The nature of the profession demands that the journalist promote access by the public to information and participation of the public in the media, including the right of correction or rectification and the right of reply.
An integral part of the professional standards of the journalist is respect for the right of the individual to privacy and human dignity, in conformity with provisions of international and national law concerning protection of the rights and the reputation of others, prohibiting libel, calumny, slander and defamation.
The professional standards of the journalist prescribe due respect for the national community, its democratic institutions and public morals.
A true journalist stands for the universal values of humanism, above all peace, democracy, human rights, social progress and national liberation, while respecting the distinctive character, value and dignity of each culture, as well as the right of each people freely to choose and develop its political, social, economic and cultural systems. Thus the journalist participates actively in the social transformation towards democratic betterment of society and contributes through dialogue to a climate of confidence in international relations conducive to peace and justice everywhere, to detente, disarmament and national development. It belongs to the ethics of the profession that the journalist be aware of relevant provisions contained in international conventions, declarations and resolutions.
The ethical commitment to the universal values of humanism calls for the journalist to abstain from any justification for, or incitement to, wars of aggression and the arms race, especially in nuclear weapons, and all other forms of violence, hatred or discrimination, especially racialism and apartheid, oppression by tyrannic regimes, colonialism and neocolonialism, as well as other great evils which afflict humanity, such as poverty, malnutrition and diseases. By so doing, the journalist can help eliminate ignorance and misunderstanding among peoples, make nationals of a country sensitive to the needs and desires of others, ensure the respect for the rights an dignity of all nations, all peoples and all individuals without distinction of race, sex, language, antioanlly, religion or philosophical conviction.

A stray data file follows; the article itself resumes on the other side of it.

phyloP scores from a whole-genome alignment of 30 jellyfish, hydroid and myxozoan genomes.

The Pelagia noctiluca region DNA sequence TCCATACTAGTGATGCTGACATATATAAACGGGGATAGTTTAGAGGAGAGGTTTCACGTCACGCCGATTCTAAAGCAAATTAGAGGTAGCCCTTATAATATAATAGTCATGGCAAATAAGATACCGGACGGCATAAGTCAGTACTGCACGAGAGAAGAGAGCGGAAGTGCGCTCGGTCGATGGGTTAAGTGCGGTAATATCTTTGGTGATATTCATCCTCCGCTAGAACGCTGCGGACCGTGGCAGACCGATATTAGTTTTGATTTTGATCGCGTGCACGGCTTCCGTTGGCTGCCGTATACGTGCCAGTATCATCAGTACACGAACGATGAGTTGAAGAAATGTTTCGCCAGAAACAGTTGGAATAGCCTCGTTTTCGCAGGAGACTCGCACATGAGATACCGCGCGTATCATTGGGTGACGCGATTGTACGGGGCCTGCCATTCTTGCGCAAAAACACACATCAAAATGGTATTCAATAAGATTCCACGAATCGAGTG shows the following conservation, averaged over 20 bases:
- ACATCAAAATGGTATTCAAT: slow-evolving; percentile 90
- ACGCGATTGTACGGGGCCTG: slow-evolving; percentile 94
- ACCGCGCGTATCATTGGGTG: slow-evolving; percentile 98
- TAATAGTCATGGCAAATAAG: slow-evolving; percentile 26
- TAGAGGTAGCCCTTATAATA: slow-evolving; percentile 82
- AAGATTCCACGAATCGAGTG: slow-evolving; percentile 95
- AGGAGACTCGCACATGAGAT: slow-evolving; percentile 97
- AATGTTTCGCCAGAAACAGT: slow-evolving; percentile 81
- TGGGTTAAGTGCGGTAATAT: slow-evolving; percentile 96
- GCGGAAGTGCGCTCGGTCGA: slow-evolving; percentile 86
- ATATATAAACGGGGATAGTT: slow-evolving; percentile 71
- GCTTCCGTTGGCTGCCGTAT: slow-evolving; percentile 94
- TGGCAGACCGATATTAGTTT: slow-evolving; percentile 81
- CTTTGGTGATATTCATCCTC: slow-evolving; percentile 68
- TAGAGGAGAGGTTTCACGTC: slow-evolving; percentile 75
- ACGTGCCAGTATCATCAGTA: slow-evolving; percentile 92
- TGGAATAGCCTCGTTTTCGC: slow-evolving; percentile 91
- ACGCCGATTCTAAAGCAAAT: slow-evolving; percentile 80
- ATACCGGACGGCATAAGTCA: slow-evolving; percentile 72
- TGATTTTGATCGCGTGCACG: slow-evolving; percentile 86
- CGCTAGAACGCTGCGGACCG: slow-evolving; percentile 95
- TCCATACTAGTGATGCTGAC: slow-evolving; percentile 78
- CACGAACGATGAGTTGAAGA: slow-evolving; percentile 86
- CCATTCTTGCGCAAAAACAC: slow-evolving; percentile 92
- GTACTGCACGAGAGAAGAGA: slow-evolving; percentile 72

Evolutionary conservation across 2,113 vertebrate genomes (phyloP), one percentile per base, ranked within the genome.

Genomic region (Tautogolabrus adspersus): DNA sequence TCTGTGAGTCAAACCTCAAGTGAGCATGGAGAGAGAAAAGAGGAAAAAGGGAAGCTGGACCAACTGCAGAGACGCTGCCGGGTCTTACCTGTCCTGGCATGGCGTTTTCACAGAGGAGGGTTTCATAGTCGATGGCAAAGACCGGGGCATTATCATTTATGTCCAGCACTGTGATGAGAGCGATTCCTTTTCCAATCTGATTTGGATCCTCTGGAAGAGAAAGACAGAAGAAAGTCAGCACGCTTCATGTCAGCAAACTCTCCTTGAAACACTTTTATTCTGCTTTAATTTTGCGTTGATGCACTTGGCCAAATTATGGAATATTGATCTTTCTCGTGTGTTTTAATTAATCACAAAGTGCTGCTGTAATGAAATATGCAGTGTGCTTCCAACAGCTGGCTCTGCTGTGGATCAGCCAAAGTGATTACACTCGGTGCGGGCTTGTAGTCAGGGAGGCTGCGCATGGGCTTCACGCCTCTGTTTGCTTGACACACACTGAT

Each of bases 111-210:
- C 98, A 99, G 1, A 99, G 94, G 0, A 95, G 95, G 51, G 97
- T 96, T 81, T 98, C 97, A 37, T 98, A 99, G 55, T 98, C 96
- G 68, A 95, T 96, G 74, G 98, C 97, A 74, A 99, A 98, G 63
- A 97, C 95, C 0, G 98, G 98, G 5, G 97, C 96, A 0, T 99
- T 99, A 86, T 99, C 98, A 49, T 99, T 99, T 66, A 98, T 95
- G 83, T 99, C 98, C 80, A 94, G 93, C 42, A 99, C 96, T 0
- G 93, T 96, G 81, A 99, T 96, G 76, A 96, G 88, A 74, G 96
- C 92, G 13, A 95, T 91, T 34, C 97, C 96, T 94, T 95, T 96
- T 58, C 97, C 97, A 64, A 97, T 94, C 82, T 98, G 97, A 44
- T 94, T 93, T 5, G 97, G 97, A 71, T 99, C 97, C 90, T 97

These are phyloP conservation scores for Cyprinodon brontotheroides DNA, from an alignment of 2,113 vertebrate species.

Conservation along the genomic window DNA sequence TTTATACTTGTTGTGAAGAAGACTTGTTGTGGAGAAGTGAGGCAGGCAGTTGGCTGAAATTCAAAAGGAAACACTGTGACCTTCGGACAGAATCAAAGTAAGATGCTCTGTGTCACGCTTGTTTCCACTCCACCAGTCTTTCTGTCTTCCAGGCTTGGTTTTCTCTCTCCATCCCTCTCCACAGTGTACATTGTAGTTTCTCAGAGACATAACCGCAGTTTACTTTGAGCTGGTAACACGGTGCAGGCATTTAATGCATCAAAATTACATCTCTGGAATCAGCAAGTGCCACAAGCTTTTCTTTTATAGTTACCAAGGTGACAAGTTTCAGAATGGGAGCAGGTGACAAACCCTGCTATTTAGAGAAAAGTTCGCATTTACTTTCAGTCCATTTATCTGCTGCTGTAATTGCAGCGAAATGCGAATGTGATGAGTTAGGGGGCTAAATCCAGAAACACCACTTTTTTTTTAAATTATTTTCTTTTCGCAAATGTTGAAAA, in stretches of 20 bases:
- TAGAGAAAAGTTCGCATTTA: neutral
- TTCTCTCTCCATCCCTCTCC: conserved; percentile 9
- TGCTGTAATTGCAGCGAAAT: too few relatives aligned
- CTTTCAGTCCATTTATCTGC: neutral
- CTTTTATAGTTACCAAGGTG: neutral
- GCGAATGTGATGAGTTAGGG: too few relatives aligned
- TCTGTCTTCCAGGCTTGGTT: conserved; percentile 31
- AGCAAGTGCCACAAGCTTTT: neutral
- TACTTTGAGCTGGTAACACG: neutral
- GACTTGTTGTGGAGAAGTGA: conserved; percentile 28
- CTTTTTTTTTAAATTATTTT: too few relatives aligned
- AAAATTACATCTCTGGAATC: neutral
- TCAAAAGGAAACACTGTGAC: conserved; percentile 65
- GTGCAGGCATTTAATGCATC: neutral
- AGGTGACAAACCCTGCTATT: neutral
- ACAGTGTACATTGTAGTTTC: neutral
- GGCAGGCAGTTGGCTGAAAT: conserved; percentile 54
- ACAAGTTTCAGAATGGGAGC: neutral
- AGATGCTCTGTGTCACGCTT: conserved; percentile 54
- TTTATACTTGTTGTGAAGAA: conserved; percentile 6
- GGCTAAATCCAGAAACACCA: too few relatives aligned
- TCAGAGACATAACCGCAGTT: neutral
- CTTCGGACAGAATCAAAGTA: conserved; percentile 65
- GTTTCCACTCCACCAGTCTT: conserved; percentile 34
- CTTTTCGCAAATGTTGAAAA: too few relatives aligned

The journalist operates in the contemporary world within the framework of a movement towards new international relations in general and a new information order in particular. This new order, understood as an integral part of the New International Economic Order, is aimed at the decolonization and democratization of the field of information and communication, both antioanlly and interantioanlly, on the basis of peaceful coexistence among peoples and with full respect for their cultural identity. The journalist has a special obligation to promote the process of democratization of international relations in the field of information, in particular by safeguarding and fostering peaceful and friendly relations among States and peoples. Issued by the fourth consultative meeting of international and regional organizations of professional journalists, held in Prague and Paris in 1983 and attended by representatives from the following organizations: International Organization of Journalists (IOJ), International Federation of Journalists (IFJ), International Catholic Union of the Press (UCIP), Latin-American Federation of Journalists (FELAP), Latin-American Federation of Press Workers (FELATRAP), Federation of Arab Journalists (FAJ), Union of African Journalists (UJA), Confederation of ASEAN Journalists (CAJ).